Actions to take: Stop trusting your gut. It is far less accurate than you think, and it likely leads to choosing candidates for biased reasons. Read Thinking Fast and Slow by Daniel Kahneman for a fantastic explanation of overconfidence in decision-making. Develop and adhere to hiring processes that are specifically crafted to minimize bias and fallibility in human decision-making.
Let's talk about radiologists for a moment, not bosses. Radiologists are quite literally experts at detecting abnormalities by examining medical imagery of the body. That's practically a definition of their job. However, experienced radiologists contradict themselves 20% of the time when they see the same image on separate occasions. A basic computer formula, which examines various factors and assigns a score, will predict abnormality with more accuracy than the doctor. This is true even when the doctor has access to the formula scores! Radiologists, using the formula information plus whatever information comes from their own expertise and examination, will make worse decisions than just having the formula information. (source: Kahneman, Thinking Fast & Slow, p. 225)
These are people who have spent years studying the science of viewing medical imagery to develop their skills. They go through expertly crafted, rigorous training to become radiologists. Let's be honest, managers go through practically zero training to become effective at choosing who to hire. Yet, somehow, every tenured manager I've met is convinced that they know how to pick the right ones. Take a mental inventory of the managers you know. How many would think they are "above average" at hiring effectively if asked? Certainly more than half. Probably all. (Which is, of course, impossible. By definition, half of us must be below average.)
Managers seem to be especially defensive when their hiring methodology is questioned, even lightly. They are convinced that their intuition about people is valuable, meaningful, and worth including in their decision-making process. To imply otherwise is met with incredulity, anger, or "proof" that they know what they are doing. Most managers simply cannot accept the (correct, scientifically proven) idea that hiring decisions should not be based on a general feeling about who they think is best.
After the session on interviewing bias in my personnel management course, one of my students chatted with her boss about it. It sounded like her boss was polite, but thoroughly dismissive of the idea that a manager cannot rely on their instincts about a candidate. The boss's reasoning: look at the people they have on their team. They has cultivated a hard-working department of people who do good work. "I hired you, after all" they said to my student.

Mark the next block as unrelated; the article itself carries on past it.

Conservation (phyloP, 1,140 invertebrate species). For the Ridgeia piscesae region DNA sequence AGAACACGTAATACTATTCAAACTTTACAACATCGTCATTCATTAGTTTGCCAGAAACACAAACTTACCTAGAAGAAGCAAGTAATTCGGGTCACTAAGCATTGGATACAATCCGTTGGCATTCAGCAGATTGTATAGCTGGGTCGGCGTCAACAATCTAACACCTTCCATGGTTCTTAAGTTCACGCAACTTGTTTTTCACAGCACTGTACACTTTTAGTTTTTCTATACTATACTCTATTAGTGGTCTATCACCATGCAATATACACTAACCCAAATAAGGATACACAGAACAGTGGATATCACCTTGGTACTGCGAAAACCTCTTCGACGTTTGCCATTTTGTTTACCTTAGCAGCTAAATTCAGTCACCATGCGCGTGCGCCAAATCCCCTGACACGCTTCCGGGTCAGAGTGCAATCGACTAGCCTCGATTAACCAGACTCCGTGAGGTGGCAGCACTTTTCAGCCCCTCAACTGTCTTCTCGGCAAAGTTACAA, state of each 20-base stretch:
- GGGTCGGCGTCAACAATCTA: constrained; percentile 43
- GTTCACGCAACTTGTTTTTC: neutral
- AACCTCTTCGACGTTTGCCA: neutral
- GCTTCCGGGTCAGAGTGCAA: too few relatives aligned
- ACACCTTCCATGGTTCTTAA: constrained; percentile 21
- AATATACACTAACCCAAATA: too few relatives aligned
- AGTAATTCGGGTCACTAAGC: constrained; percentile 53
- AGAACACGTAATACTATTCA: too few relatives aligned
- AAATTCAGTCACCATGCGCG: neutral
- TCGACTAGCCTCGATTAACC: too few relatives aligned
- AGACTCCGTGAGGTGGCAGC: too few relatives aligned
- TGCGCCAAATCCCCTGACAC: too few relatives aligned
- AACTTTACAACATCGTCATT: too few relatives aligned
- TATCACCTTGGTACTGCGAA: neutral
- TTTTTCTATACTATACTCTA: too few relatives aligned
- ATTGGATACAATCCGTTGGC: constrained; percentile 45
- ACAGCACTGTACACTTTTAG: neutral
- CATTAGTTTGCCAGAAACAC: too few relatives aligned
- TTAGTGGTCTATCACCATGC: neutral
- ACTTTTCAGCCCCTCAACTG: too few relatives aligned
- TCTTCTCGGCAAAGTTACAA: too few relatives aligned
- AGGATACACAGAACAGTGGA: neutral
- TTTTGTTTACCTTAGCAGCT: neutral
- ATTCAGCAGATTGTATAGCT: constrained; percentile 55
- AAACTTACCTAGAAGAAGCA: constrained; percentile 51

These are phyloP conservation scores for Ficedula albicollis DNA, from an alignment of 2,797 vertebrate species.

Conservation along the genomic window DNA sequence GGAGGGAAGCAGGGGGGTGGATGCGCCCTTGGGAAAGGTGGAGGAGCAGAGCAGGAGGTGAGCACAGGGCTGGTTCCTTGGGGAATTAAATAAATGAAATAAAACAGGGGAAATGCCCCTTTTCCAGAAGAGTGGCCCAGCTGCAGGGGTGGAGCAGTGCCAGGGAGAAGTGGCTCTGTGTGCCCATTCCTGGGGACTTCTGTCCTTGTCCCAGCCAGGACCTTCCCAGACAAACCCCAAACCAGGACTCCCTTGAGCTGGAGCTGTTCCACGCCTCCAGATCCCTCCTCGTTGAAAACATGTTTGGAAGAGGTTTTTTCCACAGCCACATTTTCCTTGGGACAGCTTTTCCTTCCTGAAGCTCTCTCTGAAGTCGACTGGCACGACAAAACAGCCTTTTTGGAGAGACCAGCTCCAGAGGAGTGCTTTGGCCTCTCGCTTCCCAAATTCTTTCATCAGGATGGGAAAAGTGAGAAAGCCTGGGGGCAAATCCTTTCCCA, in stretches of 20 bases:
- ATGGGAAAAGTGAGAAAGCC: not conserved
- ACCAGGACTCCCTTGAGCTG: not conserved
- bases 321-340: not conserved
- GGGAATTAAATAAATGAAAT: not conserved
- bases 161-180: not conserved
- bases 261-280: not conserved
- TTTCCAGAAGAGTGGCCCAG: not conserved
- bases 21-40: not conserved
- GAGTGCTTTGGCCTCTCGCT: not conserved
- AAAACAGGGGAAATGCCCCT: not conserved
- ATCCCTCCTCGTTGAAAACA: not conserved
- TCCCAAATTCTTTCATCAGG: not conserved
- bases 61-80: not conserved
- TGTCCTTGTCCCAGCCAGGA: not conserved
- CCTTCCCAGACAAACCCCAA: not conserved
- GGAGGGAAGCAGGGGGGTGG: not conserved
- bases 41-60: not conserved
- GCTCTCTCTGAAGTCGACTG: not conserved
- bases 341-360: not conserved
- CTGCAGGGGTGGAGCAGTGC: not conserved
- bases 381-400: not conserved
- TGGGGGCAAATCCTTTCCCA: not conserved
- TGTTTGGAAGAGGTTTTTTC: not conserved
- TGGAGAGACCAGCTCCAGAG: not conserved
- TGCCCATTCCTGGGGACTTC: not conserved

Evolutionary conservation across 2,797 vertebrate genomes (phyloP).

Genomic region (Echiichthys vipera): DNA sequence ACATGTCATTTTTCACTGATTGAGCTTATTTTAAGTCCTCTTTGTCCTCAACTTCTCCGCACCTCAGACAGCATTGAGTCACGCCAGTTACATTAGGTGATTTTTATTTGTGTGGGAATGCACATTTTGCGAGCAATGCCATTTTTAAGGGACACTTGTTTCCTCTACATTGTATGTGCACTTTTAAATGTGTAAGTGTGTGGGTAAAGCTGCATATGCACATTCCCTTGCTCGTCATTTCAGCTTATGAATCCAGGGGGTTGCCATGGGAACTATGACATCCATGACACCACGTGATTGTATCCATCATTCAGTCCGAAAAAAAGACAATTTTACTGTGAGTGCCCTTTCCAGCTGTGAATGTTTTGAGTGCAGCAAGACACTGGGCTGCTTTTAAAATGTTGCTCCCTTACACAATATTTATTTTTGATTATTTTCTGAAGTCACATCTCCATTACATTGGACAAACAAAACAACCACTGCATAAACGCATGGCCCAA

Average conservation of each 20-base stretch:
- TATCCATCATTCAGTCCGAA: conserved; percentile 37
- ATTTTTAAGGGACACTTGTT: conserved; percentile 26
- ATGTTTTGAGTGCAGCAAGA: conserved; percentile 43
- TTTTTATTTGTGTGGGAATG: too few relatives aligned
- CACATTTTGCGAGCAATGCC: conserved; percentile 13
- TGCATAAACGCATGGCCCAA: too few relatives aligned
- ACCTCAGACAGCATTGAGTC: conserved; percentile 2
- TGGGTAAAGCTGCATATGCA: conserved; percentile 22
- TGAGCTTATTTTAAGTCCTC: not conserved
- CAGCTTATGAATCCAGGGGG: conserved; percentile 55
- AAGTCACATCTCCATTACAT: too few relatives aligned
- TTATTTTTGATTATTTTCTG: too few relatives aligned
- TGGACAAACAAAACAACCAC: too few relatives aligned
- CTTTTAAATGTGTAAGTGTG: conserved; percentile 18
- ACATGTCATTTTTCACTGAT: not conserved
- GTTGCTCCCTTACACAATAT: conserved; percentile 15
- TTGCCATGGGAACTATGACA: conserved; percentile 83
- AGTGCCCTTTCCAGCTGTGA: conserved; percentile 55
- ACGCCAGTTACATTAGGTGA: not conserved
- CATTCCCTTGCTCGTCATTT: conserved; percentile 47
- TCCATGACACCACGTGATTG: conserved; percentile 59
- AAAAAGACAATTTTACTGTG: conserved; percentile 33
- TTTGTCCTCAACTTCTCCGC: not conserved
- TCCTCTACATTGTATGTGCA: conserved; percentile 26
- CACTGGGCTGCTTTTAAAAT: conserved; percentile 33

Can you spot the is the huge problems with this manager's logic?
They have no information on people they didn't hire. If you have a decent set of minimum qualifications, everyone you interview can do the job. So, every person you hire confirms your belief that you picked the right one. It's right there in the boss's argument: "You (the person I hired) did the job well, so I must be doing something right!" But what about all of those people they didn't hire who could do the job even better?
Second, they are thinking about the people who are still on their team. If your work environment is any good at all, you recognize the bad employees after a few months. They self-select out when they realize their poor performance won't be ignored, or you eventually help them out. Of course this manager had a functional team. It says good thing about their on-the-job management, but it says nothing about their hiring ability.
Our brains are storytelling machines. We automatically attribute cause-effect relationships, even when none are there. If you have a functional team, it must be because you are good at hiring. Every manager thinks this way.
In fact, humans carry around a host of unconscious biases that influence our opinions about a job candidate for reasons that have nothing to do with the work. This is insidious. A totally well-meaning manager might be (probably is) unintentionally discriminating against people who could do the job extremely well, simply because they don't fit the manager's assumptions about what the "right" candidate is like.
How, then, do we avoid these traps in our hiring processes? That is a subject worth a dozen or more posts. I urge you to start doing research on hiring and interviewing processes that minimize bias. Here are a few starting places:
- If the pitfalls of human cognition are of any interest at all, read Thinking, Fast and Slow by Daniel Kahneman. It will teach you to stop trusting your brain.
- Research "behavioral interview questions." Go beyond simply looking up sample questions. Find information about how these interview questions are the most valid and reliable for choosing the best candidate. Understanding why and how they work will help you use them effectively.
- Research and develop best practices for rating candidates during the selection process. This is a richly studied area of organizational psychology and human resource management. Implementing effective rating processes will discourage or prevent various cognitive pitfalls.
- Look for training on bias and bias reduction in the workplace. If your organization is large enough, your HR department may already have training modules on the topic.
Average bosses think they have the best method for selecting great employees. Almost all of them are being misled by irrelevant information. Better bosses know that human cognition is eminently fallible. They take steps to mitigate bias by researching and sticking to scientifically proven selection methods.